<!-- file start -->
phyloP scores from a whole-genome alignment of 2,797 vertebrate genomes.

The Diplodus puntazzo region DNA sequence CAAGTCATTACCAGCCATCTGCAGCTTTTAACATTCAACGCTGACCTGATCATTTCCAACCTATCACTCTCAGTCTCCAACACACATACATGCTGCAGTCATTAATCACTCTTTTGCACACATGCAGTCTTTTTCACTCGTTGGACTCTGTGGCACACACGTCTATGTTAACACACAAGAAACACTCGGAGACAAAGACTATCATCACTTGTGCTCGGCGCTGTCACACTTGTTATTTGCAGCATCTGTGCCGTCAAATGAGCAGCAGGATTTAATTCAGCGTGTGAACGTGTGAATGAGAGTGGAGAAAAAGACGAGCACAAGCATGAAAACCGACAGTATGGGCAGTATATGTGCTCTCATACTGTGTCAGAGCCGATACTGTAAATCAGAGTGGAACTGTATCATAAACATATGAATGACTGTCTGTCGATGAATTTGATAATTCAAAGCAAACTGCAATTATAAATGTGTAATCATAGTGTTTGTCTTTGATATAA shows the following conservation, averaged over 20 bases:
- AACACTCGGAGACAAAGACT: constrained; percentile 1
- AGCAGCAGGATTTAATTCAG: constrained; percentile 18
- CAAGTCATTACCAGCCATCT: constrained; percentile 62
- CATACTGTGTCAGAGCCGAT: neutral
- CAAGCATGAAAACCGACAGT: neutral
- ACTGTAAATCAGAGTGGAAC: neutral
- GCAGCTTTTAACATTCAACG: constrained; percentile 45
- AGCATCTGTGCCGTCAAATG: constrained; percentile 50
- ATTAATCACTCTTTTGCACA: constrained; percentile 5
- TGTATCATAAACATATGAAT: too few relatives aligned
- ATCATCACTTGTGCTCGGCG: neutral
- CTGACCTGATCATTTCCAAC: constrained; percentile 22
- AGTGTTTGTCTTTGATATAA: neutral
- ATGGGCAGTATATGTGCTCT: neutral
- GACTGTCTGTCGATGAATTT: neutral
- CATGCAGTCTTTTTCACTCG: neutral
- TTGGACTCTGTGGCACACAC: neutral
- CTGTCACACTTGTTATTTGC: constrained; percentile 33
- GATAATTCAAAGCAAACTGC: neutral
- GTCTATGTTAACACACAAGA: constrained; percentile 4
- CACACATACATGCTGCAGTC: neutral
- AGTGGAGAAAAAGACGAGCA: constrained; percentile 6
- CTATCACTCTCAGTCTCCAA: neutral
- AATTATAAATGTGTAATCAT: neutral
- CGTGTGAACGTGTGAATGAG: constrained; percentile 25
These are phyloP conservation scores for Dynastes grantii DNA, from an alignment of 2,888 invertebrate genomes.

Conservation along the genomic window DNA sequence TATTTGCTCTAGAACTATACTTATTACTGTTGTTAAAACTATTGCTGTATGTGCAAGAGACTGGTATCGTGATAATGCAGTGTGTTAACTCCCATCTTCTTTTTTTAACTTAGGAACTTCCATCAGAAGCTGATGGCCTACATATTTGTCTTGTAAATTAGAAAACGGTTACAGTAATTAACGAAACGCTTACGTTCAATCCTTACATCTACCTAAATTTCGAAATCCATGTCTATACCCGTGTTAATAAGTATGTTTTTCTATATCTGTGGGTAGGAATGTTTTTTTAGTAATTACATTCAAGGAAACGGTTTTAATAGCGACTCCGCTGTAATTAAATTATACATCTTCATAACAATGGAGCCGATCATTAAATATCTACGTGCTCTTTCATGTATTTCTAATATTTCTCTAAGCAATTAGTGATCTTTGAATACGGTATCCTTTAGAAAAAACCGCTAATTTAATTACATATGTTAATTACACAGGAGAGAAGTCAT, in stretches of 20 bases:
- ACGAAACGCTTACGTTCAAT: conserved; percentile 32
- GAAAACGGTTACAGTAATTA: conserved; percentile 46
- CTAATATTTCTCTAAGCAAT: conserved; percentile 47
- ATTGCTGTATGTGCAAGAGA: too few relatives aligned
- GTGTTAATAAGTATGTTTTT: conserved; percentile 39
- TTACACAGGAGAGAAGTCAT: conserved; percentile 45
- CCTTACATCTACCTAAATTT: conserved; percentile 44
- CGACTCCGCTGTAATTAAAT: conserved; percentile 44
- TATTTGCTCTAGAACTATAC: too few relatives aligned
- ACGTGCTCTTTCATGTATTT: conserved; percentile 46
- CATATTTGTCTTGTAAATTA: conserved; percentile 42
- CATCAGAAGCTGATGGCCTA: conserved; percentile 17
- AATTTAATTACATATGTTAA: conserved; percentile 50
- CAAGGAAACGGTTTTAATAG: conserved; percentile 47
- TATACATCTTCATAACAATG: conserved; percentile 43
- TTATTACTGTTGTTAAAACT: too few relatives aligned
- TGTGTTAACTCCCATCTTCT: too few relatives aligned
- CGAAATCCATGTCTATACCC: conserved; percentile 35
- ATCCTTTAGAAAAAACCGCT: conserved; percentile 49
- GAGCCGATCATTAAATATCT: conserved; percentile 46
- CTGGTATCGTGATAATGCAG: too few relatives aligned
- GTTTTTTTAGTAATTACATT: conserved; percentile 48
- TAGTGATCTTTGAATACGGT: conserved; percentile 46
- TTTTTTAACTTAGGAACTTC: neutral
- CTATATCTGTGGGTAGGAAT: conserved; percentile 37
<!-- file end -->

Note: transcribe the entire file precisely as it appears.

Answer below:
phyloP scores from a whole-genome alignment of 2,797 vertebrate genomes.

The Diplodus puntazzo region DNA sequence CAAGTCATTACCAGCCATCTGCAGCTTTTAACATTCAACGCTGACCTGATCATTTCCAACCTATCACTCTCAGTCTCCAACACACATACATGCTGCAGTCATTAATCACTCTTTTGCACACATGCAGTCTTTTTCACTCGTTGGACTCTGTGGCACACACGTCTATGTTAACACACAAGAAACACTCGGAGACAAAGACTATCATCACTTGTGCTCGGCGCTGTCACACTTGTTATTTGCAGCATCTGTGCCGTCAAATGAGCAGCAGGATTTAATTCAGCGTGTGAACGTGTGAATGAGAGTGGAGAAAAAGACGAGCACAAGCATGAAAACCGACAGTATGGGCAGTATATGTGCTCTCATACTGTGTCAGAGCCGATACTGTAAATCAGAGTGGAACTGTATCATAAACATATGAATGACTGTCTGTCGATGAATTTGATAATTCAAAGCAAACTGCAATTATAAATGTGTAATCATAGTGTTTGTCTTTGATATAA shows the following conservation, averaged over 20 bases:
- AACACTCGGAGACAAAGACT: constrained; percentile 1
- AGCAGCAGGATTTAATTCAG: constrained; percentile 18
- CAAGTCATTACCAGCCATCT: constrained; percentile 62
- CATACTGTGTCAGAGCCGAT: neutral
- CAAGCATGAAAACCGACAGT: neutral
- ACTGTAAATCAGAGTGGAAC: neutral
- GCAGCTTTTAACATTCAACG: constrained; percentile 45
- AGCATCTGTGCCGTCAAATG: constrained; percentile 50
- ATTAATCACTCTTTTGCACA: constrained; percentile 5
- TGTATCATAAACATATGAAT: too few relatives aligned
- ATCATCACTTGTGCTCGGCG: neutral
- CTGACCTGATCATTTCCAAC: constrained; percentile 22
- AGTGTTTGTCTTTGATATAA: neutral
- ATGGGCAGTATATGTGCTCT: neutral
- GACTGTCTGTCGATGAATTT: neutral
- CATGCAGTCTTTTTCACTCG: neutral
- TTGGACTCTGTGGCACACAC: neutral
- CTGTCACACTTGTTATTTGC: constrained; percentile 33
- GATAATTCAAAGCAAACTGC: neutral
- GTCTATGTTAACACACAAGA: constrained; percentile 4
- CACACATACATGCTGCAGTC: neutral
- AGTGGAGAAAAAGACGAGCA: constrained; percentile 6
- CTATCACTCTCAGTCTCCAA: neutral
- AATTATAAATGTGTAATCAT: neutral
- CGTGTGAACGTGTGAATGAG: constrained; percentile 25
These are phyloP conservation scores for Dynastes grantii DNA, from an alignment of 2,888 invertebrate genomes.

Conservation along the genomic window DNA sequence TATTTGCTCTAGAACTATACTTATTACTGTTGTTAAAACTATTGCTGTATGTGCAAGAGACTGGTATCGTGATAATGCAGTGTGTTAACTCCCATCTTCTTTTTTTAACTTAGGAACTTCCATCAGAAGCTGATGGCCTACATATTTGTCTTGTAAATTAGAAAACGGTTACAGTAATTAACGAAACGCTTACGTTCAATCCTTACATCTACCTAAATTTCGAAATCCATGTCTATACCCGTGTTAATAAGTATGTTTTTCTATATCTGTGGGTAGGAATGTTTTTTTAGTAATTACATTCAAGGAAACGGTTTTAATAGCGACTCCGCTGTAATTAAATTATACATCTTCATAACAATGGAGCCGATCATTAAATATCTACGTGCTCTTTCATGTATTTCTAATATTTCTCTAAGCAATTAGTGATCTTTGAATACGGTATCCTTTAGAAAAAACCGCTAATTTAATTACATATGTTAATTACACAGGAGAGAAGTCAT, in stretches of 20 bases:
- ACGAAACGCTTACGTTCAAT: conserved; percentile 32
- GAAAACGGTTACAGTAATTA: conserved; percentile 46
- CTAATATTTCTCTAAGCAAT: conserved; percentile 47
- ATTGCTGTATGTGCAAGAGA: too few relatives aligned
- GTGTTAATAAGTATGTTTTT: conserved; percentile 39
- TTACACAGGAGAGAAGTCAT: conserved; percentile 45
- CCTTACATCTACCTAAATTT: conserved; percentile 44
- CGACTCCGCTGTAATTAAAT: conserved; percentile 44
- TATTTGCTCTAGAACTATAC: too few relatives aligned
- ACGTGCTCTTTCATGTATTT: conserved; percentile 46
- CATATTTGTCTTGTAAATTA: conserved; percentile 42
- CATCAGAAGCTGATGGCCTA: conserved; percentile 17
- AATTTAATTACATATGTTAA: conserved; percentile 50
- CAAGGAAACGGTTTTAATAG: conserved; percentile 47
- TATACATCTTCATAACAATG: conserved; percentile 43
- TTATTACTGTTGTTAAAACT: too few relatives aligned
- TGTGTTAACTCCCATCTTCT: too few relatives aligned
- CGAAATCCATGTCTATACCC: conserved; percentile 35
- ATCCTTTAGAAAAAACCGCT: conserved; percentile 49
- GAGCCGATCATTAAATATCT: conserved; percentile 46
- CTGGTATCGTGATAATGCAG: too few relatives aligned
- GTTTTTTTAGTAATTACATT: conserved; percentile 48
- TAGTGATCTTTGAATACGGT: conserved; percentile 46
- TTTTTTAACTTAGGAACTTC: neutral
- CTATATCTGTGGGTAGGAAT: conserved; percentile 37